First announced in 2021, NatureWorks is the process of constructing a new Ingeo™ PLA (polylactic acid) manufacturing complex in Nakhon Sawan, Thailand. This second facility will include production sites for lactic acid, lactide, and polymer that are designed to have both process and energy integration for increased efficiency of the manufacturing operation.
Located on the Nakhon Sawan Biocomplex (NBC) in Nakhon Sawan Province, the manufacturing site will have an annual capacity of 75,000 tonnes of Ingeo PLA biopolymer producing the full portfolio of commercially available Ingeo grades.
NatureWorks’ new manufacturing complex in Thailand will produce Ingeo™ PLA for growing Asian markets.
The facility will use abundant, locally grown sugarcane as the primary feedstock for the production process. “When planning for our second manufacturing facility, it was important to us that we locate the plant near a source of abundantly available raw material feedstocks. The availability of sugarcane in Thailand along with a highly skilled engineering workforce, and active interest from national agencies, made Thailand the best location for initiating our global expansion plans,” according to Rich Altice, President & CEO of NatureWorks.
In June 2022, site preparation for the new manufacturing facility at the NBC was completed and NatureWorks signed an agreement with Sino Thai Engineering and Construction PCL (STECON) to begin early-works construction for piling, underground piping, storm water management, and tank foundations. Currently underway, the early-works construction progress keeps completion of the facility on schedule for the second half of 2024.
Leading the development of materials from renewable sources
NatureWorks will be manufacturing its full portfolio of Ingeo biopolymer grades from the new Thailand facility. These Ingeo grades will be supplied to the growing domestic market for sustainable biomaterials in Thailand as well as exported to the greater Asia Pacific region, Europe, and North America.
“The demand for sustainable products continues to grow around the world. For more than 30 years, NatureWorks has participated in the circular economy, developing advanced biomaterials that contribute to a more sustainable future. This new facility is a critical next step in our global manufacturing expansion plans through which we can address demand and continue leading the development of high-performance, biobased materials made from renewable resources,” Mr. Altice adds.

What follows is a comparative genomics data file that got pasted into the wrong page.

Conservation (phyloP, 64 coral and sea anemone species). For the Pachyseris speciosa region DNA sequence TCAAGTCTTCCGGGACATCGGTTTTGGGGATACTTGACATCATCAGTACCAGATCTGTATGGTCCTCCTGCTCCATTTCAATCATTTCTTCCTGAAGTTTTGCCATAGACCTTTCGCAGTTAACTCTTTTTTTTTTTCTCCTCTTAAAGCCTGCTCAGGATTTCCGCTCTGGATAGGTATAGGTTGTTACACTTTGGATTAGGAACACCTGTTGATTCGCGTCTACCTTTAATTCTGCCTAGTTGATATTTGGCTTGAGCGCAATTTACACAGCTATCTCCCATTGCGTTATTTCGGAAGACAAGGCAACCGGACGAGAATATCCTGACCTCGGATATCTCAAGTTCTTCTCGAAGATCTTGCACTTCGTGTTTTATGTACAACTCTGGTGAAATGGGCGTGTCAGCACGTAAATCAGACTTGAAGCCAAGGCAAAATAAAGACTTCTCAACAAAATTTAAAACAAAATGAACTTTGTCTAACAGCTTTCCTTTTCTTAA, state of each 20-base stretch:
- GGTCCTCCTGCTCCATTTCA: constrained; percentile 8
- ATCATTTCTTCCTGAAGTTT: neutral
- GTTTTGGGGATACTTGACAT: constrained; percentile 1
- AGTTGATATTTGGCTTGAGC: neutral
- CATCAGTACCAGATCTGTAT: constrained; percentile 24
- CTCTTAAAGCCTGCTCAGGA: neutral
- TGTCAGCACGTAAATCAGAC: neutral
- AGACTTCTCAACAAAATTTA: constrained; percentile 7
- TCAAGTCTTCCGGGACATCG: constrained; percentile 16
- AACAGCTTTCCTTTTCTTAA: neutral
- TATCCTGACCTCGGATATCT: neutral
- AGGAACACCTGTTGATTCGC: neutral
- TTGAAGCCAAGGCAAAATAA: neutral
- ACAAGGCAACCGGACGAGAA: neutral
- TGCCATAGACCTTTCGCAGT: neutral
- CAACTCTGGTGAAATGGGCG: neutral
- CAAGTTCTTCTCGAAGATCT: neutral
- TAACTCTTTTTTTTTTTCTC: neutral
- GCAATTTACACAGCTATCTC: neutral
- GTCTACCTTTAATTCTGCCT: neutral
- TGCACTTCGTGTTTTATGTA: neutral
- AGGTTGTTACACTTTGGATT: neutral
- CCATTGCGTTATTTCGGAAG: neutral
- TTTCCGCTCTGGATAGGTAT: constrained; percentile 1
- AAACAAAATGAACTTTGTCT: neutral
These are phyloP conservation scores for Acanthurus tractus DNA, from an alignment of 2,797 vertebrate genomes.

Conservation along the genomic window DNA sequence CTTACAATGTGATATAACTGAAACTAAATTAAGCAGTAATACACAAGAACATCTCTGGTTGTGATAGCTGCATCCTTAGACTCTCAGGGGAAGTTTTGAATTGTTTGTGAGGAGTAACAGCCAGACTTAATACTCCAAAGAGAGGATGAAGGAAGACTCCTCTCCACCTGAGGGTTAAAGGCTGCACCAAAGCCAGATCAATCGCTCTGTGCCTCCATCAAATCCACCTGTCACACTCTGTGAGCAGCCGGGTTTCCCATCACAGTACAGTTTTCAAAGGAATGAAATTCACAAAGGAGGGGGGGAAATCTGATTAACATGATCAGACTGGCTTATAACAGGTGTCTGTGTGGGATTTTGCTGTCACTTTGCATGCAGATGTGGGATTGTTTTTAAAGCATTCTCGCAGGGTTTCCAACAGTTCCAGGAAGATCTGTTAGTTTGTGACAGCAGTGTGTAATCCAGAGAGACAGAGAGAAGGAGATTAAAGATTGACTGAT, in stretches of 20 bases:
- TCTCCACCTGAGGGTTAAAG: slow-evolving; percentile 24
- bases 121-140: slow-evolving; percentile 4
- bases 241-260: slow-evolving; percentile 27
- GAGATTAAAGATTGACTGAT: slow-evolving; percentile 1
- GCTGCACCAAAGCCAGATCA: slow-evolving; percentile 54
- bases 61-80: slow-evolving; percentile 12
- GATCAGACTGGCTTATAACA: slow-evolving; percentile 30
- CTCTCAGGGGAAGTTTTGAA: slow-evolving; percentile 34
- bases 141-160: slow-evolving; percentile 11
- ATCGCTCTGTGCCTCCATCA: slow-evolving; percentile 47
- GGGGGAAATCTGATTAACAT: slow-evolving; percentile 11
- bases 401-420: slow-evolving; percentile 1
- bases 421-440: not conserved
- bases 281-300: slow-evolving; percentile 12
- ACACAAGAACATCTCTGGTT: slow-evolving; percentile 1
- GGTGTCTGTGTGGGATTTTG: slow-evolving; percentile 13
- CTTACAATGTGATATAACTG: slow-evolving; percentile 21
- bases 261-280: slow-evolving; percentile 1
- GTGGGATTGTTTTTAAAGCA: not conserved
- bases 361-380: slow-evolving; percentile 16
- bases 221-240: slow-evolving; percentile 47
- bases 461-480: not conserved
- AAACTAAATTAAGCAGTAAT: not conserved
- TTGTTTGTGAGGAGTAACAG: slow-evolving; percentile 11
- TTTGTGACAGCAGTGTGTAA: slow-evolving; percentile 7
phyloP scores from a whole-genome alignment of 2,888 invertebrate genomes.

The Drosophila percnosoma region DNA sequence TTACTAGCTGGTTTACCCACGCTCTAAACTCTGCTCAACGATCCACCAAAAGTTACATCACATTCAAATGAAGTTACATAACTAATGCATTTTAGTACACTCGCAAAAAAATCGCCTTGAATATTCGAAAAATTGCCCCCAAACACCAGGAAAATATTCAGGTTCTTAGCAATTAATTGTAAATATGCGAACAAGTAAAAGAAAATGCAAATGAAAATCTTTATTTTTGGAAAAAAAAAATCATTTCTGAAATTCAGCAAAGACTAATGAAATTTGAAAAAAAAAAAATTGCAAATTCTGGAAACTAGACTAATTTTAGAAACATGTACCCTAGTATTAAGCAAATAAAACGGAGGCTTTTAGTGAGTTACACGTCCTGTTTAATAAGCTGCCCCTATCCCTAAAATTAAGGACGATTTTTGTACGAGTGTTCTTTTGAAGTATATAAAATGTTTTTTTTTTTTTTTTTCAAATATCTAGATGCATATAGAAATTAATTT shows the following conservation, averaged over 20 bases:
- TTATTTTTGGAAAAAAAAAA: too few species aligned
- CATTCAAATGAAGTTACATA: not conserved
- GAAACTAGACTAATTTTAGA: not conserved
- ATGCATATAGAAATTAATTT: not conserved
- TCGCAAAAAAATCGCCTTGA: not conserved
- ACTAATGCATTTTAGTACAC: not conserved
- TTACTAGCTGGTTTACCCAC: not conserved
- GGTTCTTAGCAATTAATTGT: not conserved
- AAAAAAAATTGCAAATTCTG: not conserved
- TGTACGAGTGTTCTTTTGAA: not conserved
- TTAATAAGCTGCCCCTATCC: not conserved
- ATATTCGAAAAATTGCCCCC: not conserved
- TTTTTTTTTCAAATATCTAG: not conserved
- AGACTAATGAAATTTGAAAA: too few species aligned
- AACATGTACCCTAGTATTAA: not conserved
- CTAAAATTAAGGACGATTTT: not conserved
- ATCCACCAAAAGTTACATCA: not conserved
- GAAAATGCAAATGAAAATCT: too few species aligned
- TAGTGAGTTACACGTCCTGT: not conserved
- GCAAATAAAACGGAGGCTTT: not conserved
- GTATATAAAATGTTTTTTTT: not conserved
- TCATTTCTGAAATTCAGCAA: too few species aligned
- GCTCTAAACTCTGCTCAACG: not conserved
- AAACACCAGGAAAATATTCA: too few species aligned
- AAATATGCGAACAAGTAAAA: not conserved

Ingeo™ PLA from NatureWorks
The expanded global production of Ingeo biopolymers will support growth in markets including 3D printing and hygiene as well as compostable coffee capsules, tea bags, flexible packaging, and food serviceware that demand sustainable, low-carbon materials and require the high-performance attributes that Ingeo is uniquely suited to deliver.
“In the last several years, we have seen significant growth in demand for Ingeo biopolymer throughout the Asia Pacific region for both domestic consumption and export markets in the US and Europe. Thailand, specifically, is a regional leader in both the bioeconomy and circular economy with the implementation of their Bio-, Circular, and Green Economy (BCG) model, which makes it an ideal location for building an Ingeo PLA manufacturing facility that can expand our ability to sustainably supply both the country and the region,” Ian Toh, Commercial Director – Asia Pacific at NatureWorks explains.
NatureWorks is a pioneer in the development of bio-based materials that have a small carbon footprint and enables new after-use options with its Ingeo technology. As a company, it has developed many of the leading high-volume applications for PLA. In recent years, Ingeo has experienced significant growth as a bio-based material in a broad range of finished products. Due to its unique functionality, it has been used to replace petrochemical-based plastics with 100% renewable, biobased content and to enable more after-use options which include compostability, chemical recycling, and mechanical recycling.